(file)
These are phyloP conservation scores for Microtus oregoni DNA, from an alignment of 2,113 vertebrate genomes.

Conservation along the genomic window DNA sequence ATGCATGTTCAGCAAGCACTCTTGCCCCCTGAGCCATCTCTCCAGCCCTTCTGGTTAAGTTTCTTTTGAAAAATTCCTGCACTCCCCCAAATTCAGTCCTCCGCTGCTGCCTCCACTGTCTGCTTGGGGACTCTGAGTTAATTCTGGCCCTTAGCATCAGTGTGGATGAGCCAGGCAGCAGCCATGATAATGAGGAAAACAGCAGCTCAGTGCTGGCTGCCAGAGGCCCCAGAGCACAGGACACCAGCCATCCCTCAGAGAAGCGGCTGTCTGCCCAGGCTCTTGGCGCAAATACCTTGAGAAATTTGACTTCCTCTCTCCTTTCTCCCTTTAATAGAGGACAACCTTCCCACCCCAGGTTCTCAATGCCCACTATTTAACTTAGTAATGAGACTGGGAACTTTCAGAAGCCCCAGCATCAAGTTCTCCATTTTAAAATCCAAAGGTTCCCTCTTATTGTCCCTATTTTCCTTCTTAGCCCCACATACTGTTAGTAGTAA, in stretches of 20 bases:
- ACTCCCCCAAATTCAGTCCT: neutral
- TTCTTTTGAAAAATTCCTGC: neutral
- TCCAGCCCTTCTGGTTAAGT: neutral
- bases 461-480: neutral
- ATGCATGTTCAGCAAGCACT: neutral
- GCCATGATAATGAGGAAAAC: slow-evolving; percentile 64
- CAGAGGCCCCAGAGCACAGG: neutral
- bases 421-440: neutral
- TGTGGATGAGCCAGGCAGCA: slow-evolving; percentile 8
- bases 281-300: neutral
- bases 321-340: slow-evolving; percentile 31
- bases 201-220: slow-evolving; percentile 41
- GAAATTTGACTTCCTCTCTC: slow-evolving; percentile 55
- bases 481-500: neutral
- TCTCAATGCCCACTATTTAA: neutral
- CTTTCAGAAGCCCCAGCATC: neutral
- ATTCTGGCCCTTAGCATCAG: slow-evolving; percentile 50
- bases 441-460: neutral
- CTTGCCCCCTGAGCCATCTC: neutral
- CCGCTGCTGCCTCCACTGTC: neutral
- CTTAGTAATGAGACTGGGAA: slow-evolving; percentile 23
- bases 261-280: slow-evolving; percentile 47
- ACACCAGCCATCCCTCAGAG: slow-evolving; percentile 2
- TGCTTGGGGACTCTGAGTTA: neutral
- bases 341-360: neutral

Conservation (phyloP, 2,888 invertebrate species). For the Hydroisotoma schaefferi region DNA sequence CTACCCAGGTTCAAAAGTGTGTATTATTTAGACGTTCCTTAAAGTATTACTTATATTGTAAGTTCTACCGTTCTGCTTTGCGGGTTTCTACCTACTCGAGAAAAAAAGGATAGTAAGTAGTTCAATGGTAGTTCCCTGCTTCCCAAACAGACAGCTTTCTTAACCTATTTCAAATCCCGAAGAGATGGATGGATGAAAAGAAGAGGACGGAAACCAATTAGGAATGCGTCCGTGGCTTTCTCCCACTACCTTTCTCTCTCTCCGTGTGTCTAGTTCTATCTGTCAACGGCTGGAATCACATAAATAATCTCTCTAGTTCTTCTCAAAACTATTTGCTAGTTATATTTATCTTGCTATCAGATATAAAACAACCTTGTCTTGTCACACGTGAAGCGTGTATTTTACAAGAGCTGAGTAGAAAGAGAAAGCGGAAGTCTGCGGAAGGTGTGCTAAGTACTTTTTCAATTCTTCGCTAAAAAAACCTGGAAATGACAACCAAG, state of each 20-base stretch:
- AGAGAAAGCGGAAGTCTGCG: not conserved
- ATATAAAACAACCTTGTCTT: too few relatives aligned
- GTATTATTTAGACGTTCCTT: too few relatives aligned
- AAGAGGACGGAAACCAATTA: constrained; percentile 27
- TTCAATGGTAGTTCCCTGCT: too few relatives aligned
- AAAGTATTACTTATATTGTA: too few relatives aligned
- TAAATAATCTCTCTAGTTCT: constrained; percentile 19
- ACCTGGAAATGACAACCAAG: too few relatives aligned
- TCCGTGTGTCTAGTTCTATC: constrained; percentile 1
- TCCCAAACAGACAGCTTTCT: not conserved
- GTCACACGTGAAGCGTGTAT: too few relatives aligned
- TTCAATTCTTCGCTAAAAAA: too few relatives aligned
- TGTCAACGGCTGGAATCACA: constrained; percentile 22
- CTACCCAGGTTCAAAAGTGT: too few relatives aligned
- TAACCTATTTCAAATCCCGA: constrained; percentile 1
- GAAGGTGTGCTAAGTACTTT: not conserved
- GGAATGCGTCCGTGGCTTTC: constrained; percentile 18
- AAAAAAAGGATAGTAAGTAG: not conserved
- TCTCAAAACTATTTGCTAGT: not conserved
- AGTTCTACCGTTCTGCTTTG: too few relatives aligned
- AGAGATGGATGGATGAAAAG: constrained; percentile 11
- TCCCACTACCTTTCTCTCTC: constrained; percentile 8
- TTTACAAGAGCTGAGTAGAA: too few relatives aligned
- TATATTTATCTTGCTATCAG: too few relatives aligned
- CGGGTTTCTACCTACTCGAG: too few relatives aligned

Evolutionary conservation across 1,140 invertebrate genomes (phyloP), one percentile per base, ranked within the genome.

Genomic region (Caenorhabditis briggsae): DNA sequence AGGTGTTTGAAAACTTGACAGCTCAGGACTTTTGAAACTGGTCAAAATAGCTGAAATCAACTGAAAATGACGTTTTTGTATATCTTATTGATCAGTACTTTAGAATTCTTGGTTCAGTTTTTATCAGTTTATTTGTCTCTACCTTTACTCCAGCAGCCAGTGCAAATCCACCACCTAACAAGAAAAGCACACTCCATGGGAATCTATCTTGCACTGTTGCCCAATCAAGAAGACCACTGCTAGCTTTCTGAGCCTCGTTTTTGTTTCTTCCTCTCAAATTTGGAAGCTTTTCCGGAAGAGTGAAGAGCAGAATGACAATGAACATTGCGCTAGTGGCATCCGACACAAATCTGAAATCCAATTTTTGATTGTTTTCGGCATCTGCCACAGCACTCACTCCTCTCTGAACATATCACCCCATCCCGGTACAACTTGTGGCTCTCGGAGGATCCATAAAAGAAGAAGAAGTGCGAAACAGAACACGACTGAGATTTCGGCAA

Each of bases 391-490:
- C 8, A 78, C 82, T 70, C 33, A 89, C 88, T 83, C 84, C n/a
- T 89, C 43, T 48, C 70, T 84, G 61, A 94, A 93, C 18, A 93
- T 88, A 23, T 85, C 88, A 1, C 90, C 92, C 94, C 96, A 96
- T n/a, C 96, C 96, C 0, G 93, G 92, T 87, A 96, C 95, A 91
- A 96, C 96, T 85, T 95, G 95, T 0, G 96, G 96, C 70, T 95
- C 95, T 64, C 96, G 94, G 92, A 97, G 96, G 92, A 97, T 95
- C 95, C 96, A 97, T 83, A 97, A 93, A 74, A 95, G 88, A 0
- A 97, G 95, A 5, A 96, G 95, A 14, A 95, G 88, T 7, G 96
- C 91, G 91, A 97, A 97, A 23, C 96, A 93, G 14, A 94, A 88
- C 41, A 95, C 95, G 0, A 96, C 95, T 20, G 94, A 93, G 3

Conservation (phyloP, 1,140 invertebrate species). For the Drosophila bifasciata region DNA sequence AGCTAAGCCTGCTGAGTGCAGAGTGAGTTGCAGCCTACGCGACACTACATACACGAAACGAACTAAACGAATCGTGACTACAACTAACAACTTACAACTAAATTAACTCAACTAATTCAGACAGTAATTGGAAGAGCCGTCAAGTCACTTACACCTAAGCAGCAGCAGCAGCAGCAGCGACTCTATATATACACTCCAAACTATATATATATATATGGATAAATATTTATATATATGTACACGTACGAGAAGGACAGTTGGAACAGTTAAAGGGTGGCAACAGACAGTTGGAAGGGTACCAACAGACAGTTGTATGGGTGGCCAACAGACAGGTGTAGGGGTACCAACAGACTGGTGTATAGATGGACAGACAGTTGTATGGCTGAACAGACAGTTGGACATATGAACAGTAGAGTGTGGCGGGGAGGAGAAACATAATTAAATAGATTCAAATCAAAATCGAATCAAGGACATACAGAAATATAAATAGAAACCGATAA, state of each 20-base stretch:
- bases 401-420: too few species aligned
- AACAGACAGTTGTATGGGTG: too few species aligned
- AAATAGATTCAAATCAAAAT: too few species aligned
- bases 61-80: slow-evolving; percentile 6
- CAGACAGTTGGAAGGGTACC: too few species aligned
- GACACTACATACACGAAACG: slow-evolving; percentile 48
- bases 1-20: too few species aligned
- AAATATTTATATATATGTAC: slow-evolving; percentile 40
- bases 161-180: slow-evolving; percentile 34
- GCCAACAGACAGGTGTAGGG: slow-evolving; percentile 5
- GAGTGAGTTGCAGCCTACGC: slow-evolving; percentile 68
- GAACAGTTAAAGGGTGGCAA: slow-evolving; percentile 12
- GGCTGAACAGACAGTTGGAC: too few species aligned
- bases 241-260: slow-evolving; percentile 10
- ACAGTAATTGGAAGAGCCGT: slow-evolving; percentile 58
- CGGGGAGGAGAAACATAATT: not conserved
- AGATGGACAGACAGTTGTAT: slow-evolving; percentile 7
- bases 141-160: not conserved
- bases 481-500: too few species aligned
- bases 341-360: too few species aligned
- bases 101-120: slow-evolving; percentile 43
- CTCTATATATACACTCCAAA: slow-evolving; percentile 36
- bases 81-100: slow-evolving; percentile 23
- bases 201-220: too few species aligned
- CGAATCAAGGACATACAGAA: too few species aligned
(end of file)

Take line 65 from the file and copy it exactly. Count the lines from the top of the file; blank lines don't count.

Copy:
- C 91, G 91, A 97, A 97, A 23, C 96, A 93, G 14, A 94, A 88